As I was reading some studies at PubMed I came across this study on the effect of chlorine on the skin barrier function.
Skin barrier function is one measure of skin health. One of the thing the skin does is regulates what goes in and out of your body. For example it adjusts the water content of the skin in response to environmental humidity. It also keeps bacteria and other pathogens out of the body.
Compromised skin barrier function is a common feature in many skin conditions, acne included. As a result the skin becomes more vulnerable to breakouts.
So what this study found was that exposure to chlorine in bathing water decreased the water-holding capacity of the skin, i.e. more water escaped through the skin. The effect was dose-dependent; the more chlorine in the water the higher the water loss. The concentrations of chlorine that caused the damage were similar to what it used in swimming pools. In this study the exposure was limited to 10 minutes. Longer exposure to chlorine probably leads to more severe damage.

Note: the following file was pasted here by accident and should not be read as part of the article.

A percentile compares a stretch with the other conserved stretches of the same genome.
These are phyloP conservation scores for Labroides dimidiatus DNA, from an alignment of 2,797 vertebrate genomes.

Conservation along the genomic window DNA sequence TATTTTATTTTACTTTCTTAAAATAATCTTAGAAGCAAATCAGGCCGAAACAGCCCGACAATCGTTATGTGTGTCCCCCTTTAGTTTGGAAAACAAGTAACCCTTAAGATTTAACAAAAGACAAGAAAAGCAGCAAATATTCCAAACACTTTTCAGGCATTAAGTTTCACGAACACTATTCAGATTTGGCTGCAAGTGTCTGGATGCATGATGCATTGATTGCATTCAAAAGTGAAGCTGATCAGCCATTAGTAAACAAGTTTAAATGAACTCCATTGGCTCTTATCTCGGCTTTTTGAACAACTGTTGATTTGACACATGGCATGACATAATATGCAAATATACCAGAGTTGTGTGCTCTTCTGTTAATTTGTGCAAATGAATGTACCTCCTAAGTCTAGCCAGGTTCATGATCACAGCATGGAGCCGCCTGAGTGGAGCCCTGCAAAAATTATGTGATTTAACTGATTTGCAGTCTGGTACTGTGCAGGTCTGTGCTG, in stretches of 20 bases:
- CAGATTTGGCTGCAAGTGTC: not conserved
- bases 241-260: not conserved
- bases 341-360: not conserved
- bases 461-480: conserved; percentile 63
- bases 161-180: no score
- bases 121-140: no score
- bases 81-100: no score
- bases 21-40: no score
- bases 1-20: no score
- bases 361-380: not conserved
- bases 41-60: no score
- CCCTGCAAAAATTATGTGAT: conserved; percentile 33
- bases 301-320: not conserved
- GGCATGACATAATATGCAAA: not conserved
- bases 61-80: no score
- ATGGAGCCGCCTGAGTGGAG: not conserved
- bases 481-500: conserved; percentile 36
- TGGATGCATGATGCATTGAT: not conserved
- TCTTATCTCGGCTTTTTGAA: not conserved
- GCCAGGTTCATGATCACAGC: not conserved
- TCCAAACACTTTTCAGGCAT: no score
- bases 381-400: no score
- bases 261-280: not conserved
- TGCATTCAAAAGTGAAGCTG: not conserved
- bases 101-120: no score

This study was done with atopic dermatitis (AD) patients, but my guess is that the same study with acne patients would find similar results. The study also found that chlorine damaged the skin of AD patients more than it did healthy controls. Not surprising and it just goes on to show that problem skin is more sensitive to environmental toxins and chemicals.
So, what to make of this? This is one more example of why you need to be careful with what you expose your skin to. There’s no reason to be paranoid, but it pays to be careful. Also, do use moisturizer (shown to repair skin barrier function) after any such exposures.
Acne doesn’t have to be confusing or complicated. I can promise that in 10 minutes (the time it takes you to read the next 2 articles) acne finally starts making sense - and you know how to boot it out of your life.
Seppo Puusa, a.k.a. AcneEinstein shares rational advice about natural and alternative acne treatments. Read more about me and my acne struggles at the about me page.